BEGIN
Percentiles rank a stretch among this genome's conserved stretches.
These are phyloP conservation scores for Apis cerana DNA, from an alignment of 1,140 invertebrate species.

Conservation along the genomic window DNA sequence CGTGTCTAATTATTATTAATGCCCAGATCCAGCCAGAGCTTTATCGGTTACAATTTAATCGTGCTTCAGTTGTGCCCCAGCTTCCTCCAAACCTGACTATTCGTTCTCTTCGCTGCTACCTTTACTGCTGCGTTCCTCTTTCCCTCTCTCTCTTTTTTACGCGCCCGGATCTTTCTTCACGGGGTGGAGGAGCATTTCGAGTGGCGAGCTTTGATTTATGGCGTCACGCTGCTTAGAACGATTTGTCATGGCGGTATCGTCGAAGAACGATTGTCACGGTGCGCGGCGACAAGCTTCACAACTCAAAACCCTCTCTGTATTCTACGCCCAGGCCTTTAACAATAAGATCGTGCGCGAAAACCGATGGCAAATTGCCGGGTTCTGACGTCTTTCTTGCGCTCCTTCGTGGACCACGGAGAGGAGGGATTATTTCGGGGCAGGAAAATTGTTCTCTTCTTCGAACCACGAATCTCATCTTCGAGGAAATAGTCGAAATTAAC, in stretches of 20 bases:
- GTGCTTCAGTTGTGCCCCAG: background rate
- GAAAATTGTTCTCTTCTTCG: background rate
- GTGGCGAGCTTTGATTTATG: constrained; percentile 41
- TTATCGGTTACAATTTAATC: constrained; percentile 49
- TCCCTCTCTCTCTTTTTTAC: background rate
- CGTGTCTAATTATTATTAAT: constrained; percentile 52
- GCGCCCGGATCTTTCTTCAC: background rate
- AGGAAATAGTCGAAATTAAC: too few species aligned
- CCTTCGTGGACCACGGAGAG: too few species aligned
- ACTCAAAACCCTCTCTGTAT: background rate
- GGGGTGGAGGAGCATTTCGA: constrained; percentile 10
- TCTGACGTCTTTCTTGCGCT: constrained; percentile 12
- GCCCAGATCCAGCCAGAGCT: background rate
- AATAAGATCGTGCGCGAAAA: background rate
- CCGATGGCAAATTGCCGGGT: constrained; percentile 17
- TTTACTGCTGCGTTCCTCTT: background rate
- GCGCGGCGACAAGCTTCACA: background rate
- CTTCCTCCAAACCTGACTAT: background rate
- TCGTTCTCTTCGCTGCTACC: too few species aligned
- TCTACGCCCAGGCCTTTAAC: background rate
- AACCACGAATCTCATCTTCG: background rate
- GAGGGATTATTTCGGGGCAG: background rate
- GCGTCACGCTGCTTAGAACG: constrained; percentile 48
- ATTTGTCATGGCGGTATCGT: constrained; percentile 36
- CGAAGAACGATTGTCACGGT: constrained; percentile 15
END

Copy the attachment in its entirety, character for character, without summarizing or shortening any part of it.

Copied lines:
Percentiles rank a stretch among this genome's conserved stretches.
These are phyloP conservation scores for Apis cerana DNA, from an alignment of 1,140 invertebrate species.

Conservation along the genomic window DNA sequence CGTGTCTAATTATTATTAATGCCCAGATCCAGCCAGAGCTTTATCGGTTACAATTTAATCGTGCTTCAGTTGTGCCCCAGCTTCCTCCAAACCTGACTATTCGTTCTCTTCGCTGCTACCTTTACTGCTGCGTTCCTCTTTCCCTCTCTCTCTTTTTTACGCGCCCGGATCTTTCTTCACGGGGTGGAGGAGCATTTCGAGTGGCGAGCTTTGATTTATGGCGTCACGCTGCTTAGAACGATTTGTCATGGCGGTATCGTCGAAGAACGATTGTCACGGTGCGCGGCGACAAGCTTCACAACTCAAAACCCTCTCTGTATTCTACGCCCAGGCCTTTAACAATAAGATCGTGCGCGAAAACCGATGGCAAATTGCCGGGTTCTGACGTCTTTCTTGCGCTCCTTCGTGGACCACGGAGAGGAGGGATTATTTCGGGGCAGGAAAATTGTTCTCTTCTTCGAACCACGAATCTCATCTTCGAGGAAATAGTCGAAATTAAC, in stretches of 20 bases:
- GTGCTTCAGTTGTGCCCCAG: background rate
- GAAAATTGTTCTCTTCTTCG: background rate
- GTGGCGAGCTTTGATTTATG: constrained; percentile 41
- TTATCGGTTACAATTTAATC: constrained; percentile 49
- TCCCTCTCTCTCTTTTTTAC: background rate
- CGTGTCTAATTATTATTAAT: constrained; percentile 52
- GCGCCCGGATCTTTCTTCAC: background rate
- AGGAAATAGTCGAAATTAAC: too few species aligned
- CCTTCGTGGACCACGGAGAG: too few species aligned
- ACTCAAAACCCTCTCTGTAT: background rate
- GGGGTGGAGGAGCATTTCGA: constrained; percentile 10
- TCTGACGTCTTTCTTGCGCT: constrained; percentile 12
- GCCCAGATCCAGCCAGAGCT: background rate
- AATAAGATCGTGCGCGAAAA: background rate
- CCGATGGCAAATTGCCGGGT: constrained; percentile 17
- TTTACTGCTGCGTTCCTCTT: background rate
- GCGCGGCGACAAGCTTCACA: background rate
- CTTCCTCCAAACCTGACTAT: background rate
- TCGTTCTCTTCGCTGCTACC: too few species aligned
- TCTACGCCCAGGCCTTTAAC: background rate
- AACCACGAATCTCATCTTCG: background rate
- GAGGGATTATTTCGGGGCAG: background rate
- GCGTCACGCTGCTTAGAACG: constrained; percentile 48
- ATTTGTCATGGCGGTATCGT: constrained; percentile 36
- CGAAGAACGATTGTCACGGT: constrained; percentile 15